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Happy voters

Author

Listed:
  • Liberini, Federica
  • Redoano, Michela
  • Proto, Eugenio

Abstract

Empirical models of retrospective voting primarily employ standard monetary and financial indicators to proxy for voters' utility and to explain voters' behavior. We show that subjective well-being explains variation in voting intention that goes beyond what is captured by these monetary and financial indicators. For example, individuals who are satisfied with their life are 1.6% more likely to support the incumbent; by contrast, a 10% increase in family income leads to a 0.18% increase in an individual's support of the incumbent. We use difference-in-differences analysis to identify how voter intention is affected by a negative shock to well-being: the death of a spouse. Individuals who experience the death of a spouse are around 10% less likely than those in the control group to support the incumbent. The results hold even if elected officials' policies (health care, social welfare) cannot reasonably be blamed for the death.

Suggested Citation

  • Liberini, Federica & Redoano, Michela & Proto, Eugenio, 2017. "Happy voters," Journal of Public Economics, Elsevier, vol. 146(C), pages 41-57.
  • Handle: RePEc:eee:pubeco:v:146:y:2017:i:c:p:41-57
    DOI: 10.1016/j.jpubeco.2016.11.013
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    References listed on IDEAS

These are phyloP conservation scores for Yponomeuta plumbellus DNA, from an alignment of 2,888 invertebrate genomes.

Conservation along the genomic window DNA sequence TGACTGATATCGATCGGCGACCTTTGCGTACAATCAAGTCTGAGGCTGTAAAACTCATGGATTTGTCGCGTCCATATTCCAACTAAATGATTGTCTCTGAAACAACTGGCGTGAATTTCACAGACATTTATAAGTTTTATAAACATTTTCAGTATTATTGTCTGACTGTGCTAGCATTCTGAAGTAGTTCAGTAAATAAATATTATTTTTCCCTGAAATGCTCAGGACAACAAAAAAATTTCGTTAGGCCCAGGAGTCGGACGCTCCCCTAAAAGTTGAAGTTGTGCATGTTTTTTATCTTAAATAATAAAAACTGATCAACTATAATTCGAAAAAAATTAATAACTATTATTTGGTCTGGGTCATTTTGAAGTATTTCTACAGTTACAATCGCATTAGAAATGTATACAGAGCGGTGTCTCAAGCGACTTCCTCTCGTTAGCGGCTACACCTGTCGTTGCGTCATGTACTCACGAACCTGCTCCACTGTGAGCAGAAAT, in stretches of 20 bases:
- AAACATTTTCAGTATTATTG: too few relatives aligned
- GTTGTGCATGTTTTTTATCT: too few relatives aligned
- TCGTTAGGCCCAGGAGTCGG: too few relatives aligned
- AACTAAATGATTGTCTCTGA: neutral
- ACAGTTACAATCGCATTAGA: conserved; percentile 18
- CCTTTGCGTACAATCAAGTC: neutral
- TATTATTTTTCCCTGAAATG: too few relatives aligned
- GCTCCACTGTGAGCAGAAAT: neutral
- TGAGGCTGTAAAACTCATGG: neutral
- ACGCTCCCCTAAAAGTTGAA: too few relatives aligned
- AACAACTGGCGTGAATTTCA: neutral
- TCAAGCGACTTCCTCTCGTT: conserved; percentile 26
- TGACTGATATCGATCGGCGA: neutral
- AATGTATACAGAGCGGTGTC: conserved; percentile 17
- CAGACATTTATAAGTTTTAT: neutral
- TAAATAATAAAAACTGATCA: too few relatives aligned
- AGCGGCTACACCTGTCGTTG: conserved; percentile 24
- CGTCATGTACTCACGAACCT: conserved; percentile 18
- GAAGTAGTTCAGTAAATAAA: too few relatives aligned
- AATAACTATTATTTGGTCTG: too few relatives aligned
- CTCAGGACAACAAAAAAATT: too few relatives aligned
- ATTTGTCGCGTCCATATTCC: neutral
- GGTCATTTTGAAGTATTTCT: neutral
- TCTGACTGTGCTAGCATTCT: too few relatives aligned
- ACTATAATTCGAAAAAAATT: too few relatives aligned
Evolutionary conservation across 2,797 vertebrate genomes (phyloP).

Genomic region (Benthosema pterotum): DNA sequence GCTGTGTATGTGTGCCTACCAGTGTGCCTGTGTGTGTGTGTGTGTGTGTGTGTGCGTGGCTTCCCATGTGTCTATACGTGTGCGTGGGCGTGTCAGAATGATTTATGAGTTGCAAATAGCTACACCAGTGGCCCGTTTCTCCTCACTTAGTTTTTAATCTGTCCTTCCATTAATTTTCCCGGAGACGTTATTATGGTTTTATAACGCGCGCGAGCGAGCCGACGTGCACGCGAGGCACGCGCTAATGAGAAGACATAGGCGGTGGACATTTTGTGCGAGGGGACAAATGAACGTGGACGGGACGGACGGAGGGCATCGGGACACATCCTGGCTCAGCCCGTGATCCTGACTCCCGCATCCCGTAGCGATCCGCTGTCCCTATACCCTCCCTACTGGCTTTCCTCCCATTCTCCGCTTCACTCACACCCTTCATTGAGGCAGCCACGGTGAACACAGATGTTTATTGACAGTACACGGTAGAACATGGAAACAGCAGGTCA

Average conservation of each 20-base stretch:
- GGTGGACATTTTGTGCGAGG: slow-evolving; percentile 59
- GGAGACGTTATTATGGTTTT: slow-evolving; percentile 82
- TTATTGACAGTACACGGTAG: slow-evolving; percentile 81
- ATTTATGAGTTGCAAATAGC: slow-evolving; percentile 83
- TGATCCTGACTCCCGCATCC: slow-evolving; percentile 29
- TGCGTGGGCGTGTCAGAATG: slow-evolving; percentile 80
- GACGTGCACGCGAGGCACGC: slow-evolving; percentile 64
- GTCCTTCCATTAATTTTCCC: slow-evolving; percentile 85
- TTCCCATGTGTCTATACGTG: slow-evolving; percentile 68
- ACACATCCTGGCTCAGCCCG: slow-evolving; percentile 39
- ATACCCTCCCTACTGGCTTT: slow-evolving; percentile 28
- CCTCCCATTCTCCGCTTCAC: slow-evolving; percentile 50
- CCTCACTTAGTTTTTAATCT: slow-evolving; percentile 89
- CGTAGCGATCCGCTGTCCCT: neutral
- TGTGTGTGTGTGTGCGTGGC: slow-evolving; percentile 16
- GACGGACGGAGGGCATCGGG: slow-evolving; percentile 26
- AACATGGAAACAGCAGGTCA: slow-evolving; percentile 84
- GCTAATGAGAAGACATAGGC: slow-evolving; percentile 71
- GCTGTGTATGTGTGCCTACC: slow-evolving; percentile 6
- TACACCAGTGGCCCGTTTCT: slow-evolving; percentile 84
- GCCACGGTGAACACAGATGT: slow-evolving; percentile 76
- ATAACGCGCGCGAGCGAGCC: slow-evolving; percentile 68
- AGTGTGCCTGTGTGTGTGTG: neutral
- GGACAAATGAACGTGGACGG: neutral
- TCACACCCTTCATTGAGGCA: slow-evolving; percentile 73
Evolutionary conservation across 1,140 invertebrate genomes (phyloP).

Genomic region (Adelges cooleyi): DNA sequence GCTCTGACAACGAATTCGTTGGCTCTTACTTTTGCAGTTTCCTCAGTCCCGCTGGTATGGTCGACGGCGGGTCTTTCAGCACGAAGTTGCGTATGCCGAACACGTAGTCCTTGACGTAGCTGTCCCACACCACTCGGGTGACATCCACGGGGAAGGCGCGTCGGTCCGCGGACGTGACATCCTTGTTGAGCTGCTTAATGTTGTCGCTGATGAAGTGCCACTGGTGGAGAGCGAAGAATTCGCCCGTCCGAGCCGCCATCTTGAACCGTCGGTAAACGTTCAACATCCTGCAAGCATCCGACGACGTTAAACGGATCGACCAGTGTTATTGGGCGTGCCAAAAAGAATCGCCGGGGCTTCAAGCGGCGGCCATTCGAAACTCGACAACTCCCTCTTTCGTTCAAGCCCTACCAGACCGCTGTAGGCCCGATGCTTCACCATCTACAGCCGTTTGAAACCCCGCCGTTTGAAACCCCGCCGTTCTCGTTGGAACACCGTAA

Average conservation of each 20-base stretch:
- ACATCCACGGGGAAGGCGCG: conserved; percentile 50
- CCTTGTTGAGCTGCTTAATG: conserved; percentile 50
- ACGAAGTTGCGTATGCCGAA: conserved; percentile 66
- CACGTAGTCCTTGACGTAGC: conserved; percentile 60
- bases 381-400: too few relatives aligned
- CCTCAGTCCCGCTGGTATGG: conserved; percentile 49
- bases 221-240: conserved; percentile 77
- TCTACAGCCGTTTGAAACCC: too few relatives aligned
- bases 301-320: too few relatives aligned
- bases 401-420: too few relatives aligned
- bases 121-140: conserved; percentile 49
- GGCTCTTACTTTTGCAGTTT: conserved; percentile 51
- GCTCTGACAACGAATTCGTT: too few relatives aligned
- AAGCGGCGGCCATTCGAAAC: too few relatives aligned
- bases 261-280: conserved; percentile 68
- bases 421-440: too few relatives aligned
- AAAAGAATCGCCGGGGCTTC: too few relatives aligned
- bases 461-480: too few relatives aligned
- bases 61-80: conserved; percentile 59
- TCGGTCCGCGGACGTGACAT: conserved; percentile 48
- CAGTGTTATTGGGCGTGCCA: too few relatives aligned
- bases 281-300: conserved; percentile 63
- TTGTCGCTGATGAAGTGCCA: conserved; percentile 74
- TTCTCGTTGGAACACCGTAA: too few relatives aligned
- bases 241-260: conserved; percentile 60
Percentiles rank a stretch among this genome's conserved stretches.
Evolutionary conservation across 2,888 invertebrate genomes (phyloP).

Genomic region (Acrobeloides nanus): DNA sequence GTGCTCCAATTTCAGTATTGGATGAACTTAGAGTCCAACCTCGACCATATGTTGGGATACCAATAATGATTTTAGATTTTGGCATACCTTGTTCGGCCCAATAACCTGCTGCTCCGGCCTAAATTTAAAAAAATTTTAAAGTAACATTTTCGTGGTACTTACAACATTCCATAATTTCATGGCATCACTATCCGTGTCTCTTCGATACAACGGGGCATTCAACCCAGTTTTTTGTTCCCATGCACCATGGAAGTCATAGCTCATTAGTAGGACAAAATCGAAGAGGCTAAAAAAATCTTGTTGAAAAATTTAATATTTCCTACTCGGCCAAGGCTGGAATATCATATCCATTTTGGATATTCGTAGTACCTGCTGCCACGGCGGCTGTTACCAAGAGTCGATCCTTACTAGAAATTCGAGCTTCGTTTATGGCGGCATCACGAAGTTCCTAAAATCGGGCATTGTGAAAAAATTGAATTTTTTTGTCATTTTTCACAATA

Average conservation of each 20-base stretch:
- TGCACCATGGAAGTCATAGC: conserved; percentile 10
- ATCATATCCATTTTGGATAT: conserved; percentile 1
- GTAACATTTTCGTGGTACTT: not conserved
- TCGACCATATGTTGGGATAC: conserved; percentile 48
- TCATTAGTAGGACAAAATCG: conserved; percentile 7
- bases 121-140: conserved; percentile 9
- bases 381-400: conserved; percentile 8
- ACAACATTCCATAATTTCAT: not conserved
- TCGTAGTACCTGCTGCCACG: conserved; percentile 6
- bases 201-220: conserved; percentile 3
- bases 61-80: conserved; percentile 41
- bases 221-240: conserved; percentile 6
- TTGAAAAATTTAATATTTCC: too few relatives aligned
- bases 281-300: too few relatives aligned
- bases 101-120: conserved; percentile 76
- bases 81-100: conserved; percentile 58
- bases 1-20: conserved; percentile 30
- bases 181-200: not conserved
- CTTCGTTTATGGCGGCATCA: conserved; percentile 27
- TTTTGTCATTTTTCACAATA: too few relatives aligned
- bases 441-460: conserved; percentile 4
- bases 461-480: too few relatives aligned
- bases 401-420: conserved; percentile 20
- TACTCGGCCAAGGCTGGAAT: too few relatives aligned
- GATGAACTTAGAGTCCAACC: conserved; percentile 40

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    Cited by:

    1. Liberini, Federica & Oswald, Andrew J & Proto, Eugenio & Redoano, Michela, 2017. "Was Brexit Caused by the Unhappy and the Old?," CAGE Online Working Paper Series 342, Competitive Advantage in the Global Economy (CAGE).
    2. Chadi, Adrian, 2015. "Concerns about the Euro and happiness in Germany during times of crisis," European Journal of Political Economy, Elsevier, vol. 40(PA), pages 126-146.
    3. Nikolova, Milena, 2016. "Minding the happiness gap: Political institutions and perceived quality of life in transition," European Journal of Political Economy, Elsevier, vol. 45(S), pages 129-148.
    4. Lockwood, Ben, 2017. "Confirmation Bias and Electoral Accountability," Quarterly Journal of Political Science, now publishers, vol. 11(4), pages 471-501, February.
    5. Powdthavee, Nattavudh & Plagnol, Anke C. & Frijters, Paul & Clark, Andrew E., 2017. "Who Got the Brexit Blues? Using a Quasi-Experiment to Show the Effect of Brexit on Subjective Wellbeing in the UK," IZA Discussion Papers 11206, Institute for the Study of Labor (IZA).

    More about this item

    Keywords

    Subjective well-being; Happiness; Retrospective voting;

    JEL classification:

    • H1 - Public Economics - - Structure and Scope of Government
    • D6 - Microeconomics - - Welfare Economics
    • D0 - Microeconomics - - General
    • D1 - Microeconomics - - Household Behavior

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